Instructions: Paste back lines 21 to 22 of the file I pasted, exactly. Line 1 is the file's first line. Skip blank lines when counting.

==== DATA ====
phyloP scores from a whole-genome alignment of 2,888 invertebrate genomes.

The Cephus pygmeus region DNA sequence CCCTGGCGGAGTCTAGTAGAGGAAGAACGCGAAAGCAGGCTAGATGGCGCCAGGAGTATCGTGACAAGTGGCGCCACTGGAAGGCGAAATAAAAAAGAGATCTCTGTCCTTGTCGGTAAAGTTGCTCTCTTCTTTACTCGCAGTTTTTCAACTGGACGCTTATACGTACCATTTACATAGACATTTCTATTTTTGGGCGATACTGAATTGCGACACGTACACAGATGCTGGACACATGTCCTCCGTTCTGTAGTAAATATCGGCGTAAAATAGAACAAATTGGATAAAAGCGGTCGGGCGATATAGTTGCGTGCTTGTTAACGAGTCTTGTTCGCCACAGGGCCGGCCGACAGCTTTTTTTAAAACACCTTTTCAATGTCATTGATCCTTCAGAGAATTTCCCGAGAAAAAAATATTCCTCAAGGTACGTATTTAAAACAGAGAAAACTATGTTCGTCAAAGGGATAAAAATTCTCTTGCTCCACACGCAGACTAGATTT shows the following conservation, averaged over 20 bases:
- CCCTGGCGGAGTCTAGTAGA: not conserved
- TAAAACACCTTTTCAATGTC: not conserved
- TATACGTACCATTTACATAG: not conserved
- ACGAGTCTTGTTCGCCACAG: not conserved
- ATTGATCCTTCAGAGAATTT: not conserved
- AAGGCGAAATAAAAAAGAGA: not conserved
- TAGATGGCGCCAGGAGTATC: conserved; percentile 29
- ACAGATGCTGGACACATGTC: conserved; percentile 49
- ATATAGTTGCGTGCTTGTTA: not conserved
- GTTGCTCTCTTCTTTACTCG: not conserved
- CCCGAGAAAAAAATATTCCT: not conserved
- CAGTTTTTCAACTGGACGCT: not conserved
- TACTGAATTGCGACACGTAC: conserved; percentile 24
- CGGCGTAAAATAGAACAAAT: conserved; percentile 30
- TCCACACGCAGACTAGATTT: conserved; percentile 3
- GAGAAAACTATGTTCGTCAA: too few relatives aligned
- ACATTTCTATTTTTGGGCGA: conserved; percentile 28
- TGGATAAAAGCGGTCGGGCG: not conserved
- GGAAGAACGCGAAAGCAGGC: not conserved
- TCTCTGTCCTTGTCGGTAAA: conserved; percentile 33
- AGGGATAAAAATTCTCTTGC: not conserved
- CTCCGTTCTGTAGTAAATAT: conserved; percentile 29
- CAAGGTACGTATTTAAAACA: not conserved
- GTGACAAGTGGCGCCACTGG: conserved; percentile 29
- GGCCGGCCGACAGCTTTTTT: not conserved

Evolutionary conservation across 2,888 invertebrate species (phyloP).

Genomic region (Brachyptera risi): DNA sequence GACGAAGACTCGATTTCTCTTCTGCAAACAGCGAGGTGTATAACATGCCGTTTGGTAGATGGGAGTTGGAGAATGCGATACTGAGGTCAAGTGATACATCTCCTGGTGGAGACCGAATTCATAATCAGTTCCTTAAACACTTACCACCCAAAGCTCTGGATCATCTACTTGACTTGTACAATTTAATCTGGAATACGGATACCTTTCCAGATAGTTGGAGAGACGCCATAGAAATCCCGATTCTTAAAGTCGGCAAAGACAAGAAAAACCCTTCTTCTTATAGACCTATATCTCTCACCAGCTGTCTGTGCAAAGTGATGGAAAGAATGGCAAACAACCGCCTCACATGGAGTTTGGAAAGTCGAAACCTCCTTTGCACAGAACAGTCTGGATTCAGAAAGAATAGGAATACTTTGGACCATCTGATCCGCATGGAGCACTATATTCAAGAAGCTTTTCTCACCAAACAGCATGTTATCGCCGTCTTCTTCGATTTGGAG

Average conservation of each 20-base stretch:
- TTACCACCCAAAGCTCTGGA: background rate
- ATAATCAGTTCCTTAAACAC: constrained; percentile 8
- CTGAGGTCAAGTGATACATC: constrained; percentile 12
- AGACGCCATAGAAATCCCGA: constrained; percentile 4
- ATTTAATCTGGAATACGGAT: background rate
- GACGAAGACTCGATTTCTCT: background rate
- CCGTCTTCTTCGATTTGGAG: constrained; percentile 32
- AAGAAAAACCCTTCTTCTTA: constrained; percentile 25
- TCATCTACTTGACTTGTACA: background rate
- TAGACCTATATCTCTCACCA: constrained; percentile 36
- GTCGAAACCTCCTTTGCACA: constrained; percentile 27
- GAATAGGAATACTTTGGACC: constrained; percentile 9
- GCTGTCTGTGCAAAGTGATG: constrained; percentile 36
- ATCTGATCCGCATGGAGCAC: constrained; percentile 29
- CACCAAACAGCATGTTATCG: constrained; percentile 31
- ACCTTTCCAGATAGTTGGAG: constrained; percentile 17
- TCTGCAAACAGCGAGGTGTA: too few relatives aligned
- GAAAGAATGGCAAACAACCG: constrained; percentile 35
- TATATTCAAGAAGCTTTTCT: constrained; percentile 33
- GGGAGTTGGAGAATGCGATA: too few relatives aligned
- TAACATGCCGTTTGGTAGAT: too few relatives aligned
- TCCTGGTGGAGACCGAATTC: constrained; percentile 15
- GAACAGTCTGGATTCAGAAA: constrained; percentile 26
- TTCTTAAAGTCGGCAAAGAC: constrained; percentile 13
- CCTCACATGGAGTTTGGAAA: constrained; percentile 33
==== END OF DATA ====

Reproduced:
- GGAAGAACGCGAAAGCAGGC: not conserved
- TCTCTGTCCTTGTCGGTAAA: conserved; percentile 33